When my south-Floridian family comes to visit me in Boston today, they are outspokenly shocked at the lack of visible diversity. Just this past November, my Colombian stepfather inquired laughingly of Boston: “Where are all the black people?” You can easily walk around the more touristy and “historic” areas of the city for hours and only see a few non-white faces. After 12 years, this has become my new normal.
Strange to me now is coming “home” to Florida to visit, and regularly finding myself in a store or other public space where I am the only non-Latina white person in sight. To my horror, I’ve even found myself feeling a tiny twinge of discomfort at the realization.
This is not an easy thing for me to admit, especially given that I am a longtime activist in social justice issues. I am supposed to be above this. I am supposed to be over it, supposed to be racism-resistant.
Except I’ll never be over it.
The thing about racism is that it is woven into the very fabric of our society and everything we know. The disgusting self-fulfillment of race-based privilege is that it is invisible, that white folks have to force ourselves to see it, and that the thing we must force ourselves to see isn’t even a pretty thing, like a colorful bird camoflagued in a tree, but rather it is one of the most ugly parts of American culture.
This is why so many are so eager to herald a “post-race” society, in which a black man can be President and finally we’re all done with all this inward soul-searching. White folks like to think that being capable of ticking a box for a black dude means we’re not racist anymore.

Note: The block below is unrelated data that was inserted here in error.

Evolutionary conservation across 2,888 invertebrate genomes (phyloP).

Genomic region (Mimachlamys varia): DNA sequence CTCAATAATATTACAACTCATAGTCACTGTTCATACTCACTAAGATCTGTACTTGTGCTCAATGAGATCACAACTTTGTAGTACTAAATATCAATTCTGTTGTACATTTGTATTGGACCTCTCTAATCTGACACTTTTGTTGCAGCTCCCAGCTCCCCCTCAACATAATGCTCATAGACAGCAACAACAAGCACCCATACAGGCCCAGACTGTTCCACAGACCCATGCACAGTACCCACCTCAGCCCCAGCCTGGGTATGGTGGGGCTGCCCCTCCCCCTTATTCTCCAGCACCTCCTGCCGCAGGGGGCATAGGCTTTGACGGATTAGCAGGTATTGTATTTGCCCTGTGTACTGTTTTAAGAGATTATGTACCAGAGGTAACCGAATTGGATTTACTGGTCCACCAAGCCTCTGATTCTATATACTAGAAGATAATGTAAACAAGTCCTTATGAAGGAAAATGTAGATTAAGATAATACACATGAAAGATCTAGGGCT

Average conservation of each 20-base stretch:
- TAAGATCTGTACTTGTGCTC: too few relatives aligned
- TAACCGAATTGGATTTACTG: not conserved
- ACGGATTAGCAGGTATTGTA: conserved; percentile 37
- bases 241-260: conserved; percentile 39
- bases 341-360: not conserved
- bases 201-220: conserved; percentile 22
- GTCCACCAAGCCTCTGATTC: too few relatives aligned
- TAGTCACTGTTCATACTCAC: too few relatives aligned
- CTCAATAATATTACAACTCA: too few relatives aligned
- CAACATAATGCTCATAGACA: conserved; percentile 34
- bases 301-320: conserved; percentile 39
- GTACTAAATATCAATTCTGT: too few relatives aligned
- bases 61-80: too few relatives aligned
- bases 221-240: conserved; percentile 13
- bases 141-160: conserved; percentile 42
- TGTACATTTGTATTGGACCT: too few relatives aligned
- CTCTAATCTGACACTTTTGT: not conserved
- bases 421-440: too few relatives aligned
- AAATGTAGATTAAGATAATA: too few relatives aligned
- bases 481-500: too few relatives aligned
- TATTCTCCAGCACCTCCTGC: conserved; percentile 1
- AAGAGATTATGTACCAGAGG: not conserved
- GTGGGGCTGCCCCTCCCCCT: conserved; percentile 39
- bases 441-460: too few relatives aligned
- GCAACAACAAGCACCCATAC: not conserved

White people don’t want to look at this ugliness any longer -- if we ever did -- and we don’t want to have to work to do it, and we don’t want to feel compelled, by whatever pure forces of justice and good reside within us, to sacrifice our comfortable privilege and work hand-in-hand toward a culture that is truly equal. It’s exhausting. It’s unpleasant. And it sometimes makes us feel lousy about ourselves.
And that’s tough, because we must do it anyway.
I was walking out of a store today when I noticed a black dude looking at me. He wore the archetypal baggy pants, a white A-shirt, and a sideways ballcap. Ashamedly, for a split second I felt fear. I felt fear because I’ve absorbed the idea that black dudes in baggy pants are threatening, even against my will, and after a decade of living in Boston, I now have precious little personal experience to the contrary, which might kick in and combat those assumptions.
I was disgusted with myself for feeling that fear, and I realized that if I still lived in a place where I met black dudes in baggy pants all the time -- some of them friendly, some of them jerks, just like anybody -- I might not have had that reaction.
I certainly never had that reaction when I lived here, in a place where non-white people are everywhere, incorporated into the patchwork quilt of south Florida culture. The truth is that I don’t know a damn thing about that guy in the store for sure, but I was all too ready to assume things based on his appearance.
I can’t fix this alone, on a cultural level. The best I can do in isolation is remain vigilant of my own racism, and to keep on analyzing these experiences when they happen. To its credit, Boston has some neighborhoods that are more multi-racial, multi-ethnic, multi-cultural, and I can make efforts to spend more time in those places, to adjust my worldview, and to give myself a needed kick in the ass.
Just because racism is ubiquitous doesn’t mean it has to be normal, but it’ll take effort to change that. I’m renewing my efforts to do my part. It’s not enough to be anti-racism on paper; I have to do it in real life too, even when it’s work, and even when it makes me feel lousy about myself. In the end, I think a little discomfort is a small price to pay to be a better person.